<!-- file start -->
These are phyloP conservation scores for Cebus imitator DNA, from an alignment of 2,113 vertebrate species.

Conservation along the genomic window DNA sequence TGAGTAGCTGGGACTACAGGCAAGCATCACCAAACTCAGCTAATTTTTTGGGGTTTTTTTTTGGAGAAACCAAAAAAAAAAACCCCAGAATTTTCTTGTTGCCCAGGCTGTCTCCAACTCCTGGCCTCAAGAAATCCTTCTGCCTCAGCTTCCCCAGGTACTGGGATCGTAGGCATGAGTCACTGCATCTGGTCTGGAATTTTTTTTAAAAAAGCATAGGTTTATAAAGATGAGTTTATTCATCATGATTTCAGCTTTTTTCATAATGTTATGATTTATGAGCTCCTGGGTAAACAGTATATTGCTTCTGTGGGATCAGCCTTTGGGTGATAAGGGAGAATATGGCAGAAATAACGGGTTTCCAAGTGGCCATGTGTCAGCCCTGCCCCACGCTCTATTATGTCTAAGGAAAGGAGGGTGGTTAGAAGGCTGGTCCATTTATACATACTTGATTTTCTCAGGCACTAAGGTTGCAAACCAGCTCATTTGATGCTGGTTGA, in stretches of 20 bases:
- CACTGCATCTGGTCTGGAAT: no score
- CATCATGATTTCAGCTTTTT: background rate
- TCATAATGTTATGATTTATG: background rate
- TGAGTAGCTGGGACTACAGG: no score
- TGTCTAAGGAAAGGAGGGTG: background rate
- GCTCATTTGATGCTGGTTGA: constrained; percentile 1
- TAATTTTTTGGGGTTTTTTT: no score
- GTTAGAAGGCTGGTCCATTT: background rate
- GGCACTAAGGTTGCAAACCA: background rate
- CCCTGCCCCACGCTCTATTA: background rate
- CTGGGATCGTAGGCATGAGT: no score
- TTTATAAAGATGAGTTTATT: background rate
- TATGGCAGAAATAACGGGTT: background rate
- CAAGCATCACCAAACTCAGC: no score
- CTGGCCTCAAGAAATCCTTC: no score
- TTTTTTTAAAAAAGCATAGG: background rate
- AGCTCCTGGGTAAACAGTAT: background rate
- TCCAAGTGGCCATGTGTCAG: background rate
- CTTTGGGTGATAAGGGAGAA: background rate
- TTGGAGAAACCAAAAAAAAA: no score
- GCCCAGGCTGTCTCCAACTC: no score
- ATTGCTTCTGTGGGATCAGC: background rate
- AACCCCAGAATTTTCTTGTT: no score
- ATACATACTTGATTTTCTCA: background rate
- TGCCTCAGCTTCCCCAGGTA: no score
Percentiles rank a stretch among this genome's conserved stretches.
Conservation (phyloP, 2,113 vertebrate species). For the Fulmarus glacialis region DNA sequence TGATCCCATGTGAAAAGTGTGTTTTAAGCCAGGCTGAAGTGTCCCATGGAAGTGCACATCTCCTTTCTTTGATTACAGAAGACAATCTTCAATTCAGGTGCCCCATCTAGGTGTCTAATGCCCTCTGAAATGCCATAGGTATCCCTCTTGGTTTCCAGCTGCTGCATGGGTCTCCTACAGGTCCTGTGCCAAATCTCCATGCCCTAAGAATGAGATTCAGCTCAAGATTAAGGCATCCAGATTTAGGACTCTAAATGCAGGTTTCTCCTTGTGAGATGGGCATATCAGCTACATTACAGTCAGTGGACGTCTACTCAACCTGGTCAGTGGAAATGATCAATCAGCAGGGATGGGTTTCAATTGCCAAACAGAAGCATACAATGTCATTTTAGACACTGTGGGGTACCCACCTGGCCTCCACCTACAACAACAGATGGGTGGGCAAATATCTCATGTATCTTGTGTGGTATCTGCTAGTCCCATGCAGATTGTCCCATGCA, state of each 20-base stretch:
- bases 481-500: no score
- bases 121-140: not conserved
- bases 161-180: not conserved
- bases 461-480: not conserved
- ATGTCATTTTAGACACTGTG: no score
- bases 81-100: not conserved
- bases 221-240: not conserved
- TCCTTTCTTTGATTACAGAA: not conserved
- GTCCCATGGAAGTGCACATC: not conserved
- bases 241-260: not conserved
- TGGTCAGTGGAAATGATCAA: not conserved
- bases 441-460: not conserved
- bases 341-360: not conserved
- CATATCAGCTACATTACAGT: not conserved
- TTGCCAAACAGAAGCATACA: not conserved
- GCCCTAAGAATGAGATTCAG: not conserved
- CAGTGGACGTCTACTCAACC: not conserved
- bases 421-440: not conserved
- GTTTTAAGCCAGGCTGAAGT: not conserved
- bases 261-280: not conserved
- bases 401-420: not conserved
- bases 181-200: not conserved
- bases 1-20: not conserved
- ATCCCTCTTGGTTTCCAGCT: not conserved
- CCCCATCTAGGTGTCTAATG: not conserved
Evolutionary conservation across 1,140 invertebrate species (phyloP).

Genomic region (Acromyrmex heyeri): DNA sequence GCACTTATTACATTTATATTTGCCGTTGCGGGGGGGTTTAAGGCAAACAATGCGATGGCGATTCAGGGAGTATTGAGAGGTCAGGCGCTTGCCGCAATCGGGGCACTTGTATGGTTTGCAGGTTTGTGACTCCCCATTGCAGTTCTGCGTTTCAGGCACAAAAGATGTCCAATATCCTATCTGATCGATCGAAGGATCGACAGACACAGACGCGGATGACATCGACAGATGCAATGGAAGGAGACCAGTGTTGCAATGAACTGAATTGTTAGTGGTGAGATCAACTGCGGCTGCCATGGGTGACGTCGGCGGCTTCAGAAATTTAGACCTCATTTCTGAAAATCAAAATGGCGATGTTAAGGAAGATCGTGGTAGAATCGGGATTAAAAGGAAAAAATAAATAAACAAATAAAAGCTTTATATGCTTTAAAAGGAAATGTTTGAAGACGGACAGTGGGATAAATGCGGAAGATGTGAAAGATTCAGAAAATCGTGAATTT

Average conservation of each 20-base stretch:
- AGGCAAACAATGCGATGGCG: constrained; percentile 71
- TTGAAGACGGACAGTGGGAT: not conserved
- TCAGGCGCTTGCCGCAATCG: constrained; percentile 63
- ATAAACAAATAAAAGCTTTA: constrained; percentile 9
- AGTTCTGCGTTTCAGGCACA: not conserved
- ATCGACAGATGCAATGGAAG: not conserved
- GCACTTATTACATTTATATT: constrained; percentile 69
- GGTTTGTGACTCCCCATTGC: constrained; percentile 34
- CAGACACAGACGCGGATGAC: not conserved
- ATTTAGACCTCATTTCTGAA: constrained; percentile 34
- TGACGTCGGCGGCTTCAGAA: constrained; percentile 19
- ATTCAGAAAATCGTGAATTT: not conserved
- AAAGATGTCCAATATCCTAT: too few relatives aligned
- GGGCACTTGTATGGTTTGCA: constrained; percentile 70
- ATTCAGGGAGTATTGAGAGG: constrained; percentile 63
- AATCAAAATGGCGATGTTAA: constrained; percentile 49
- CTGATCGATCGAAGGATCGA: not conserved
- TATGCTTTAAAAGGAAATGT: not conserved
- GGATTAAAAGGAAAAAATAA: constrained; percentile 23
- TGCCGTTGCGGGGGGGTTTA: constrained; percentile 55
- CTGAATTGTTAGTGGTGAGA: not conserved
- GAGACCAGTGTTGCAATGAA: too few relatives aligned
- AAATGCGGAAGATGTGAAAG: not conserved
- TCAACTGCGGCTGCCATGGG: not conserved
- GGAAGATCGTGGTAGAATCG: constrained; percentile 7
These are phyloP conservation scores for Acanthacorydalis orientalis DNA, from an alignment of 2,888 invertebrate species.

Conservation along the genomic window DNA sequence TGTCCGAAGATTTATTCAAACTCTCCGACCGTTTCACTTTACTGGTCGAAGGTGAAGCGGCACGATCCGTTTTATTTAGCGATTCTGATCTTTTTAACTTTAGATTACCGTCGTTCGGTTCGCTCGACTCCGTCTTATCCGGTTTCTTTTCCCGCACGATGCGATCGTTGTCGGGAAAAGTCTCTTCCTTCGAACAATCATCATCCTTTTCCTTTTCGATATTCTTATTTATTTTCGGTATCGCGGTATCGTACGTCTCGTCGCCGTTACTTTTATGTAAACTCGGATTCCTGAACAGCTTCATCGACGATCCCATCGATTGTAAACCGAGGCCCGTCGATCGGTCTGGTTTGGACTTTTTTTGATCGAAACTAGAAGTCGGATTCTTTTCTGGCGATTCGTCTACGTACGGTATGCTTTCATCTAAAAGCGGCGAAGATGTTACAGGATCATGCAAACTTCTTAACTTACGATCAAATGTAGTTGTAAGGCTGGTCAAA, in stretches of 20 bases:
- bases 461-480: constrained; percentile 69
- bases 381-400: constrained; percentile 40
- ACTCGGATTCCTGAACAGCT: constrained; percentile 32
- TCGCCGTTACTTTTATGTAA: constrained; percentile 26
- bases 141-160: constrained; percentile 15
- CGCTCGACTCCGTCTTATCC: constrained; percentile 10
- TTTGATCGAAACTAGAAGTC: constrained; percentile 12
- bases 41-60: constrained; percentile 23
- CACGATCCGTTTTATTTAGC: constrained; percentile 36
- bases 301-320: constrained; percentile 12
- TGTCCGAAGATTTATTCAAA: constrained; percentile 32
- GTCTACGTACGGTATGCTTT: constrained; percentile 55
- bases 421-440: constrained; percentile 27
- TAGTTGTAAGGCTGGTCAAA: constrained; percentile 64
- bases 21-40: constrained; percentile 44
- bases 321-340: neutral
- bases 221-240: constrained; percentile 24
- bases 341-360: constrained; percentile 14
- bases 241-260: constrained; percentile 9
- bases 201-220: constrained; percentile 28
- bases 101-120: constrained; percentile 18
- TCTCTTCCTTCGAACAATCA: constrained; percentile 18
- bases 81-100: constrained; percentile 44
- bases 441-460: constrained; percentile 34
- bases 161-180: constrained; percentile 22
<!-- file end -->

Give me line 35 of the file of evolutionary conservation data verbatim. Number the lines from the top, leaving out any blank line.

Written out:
- bases 81-100: not conserved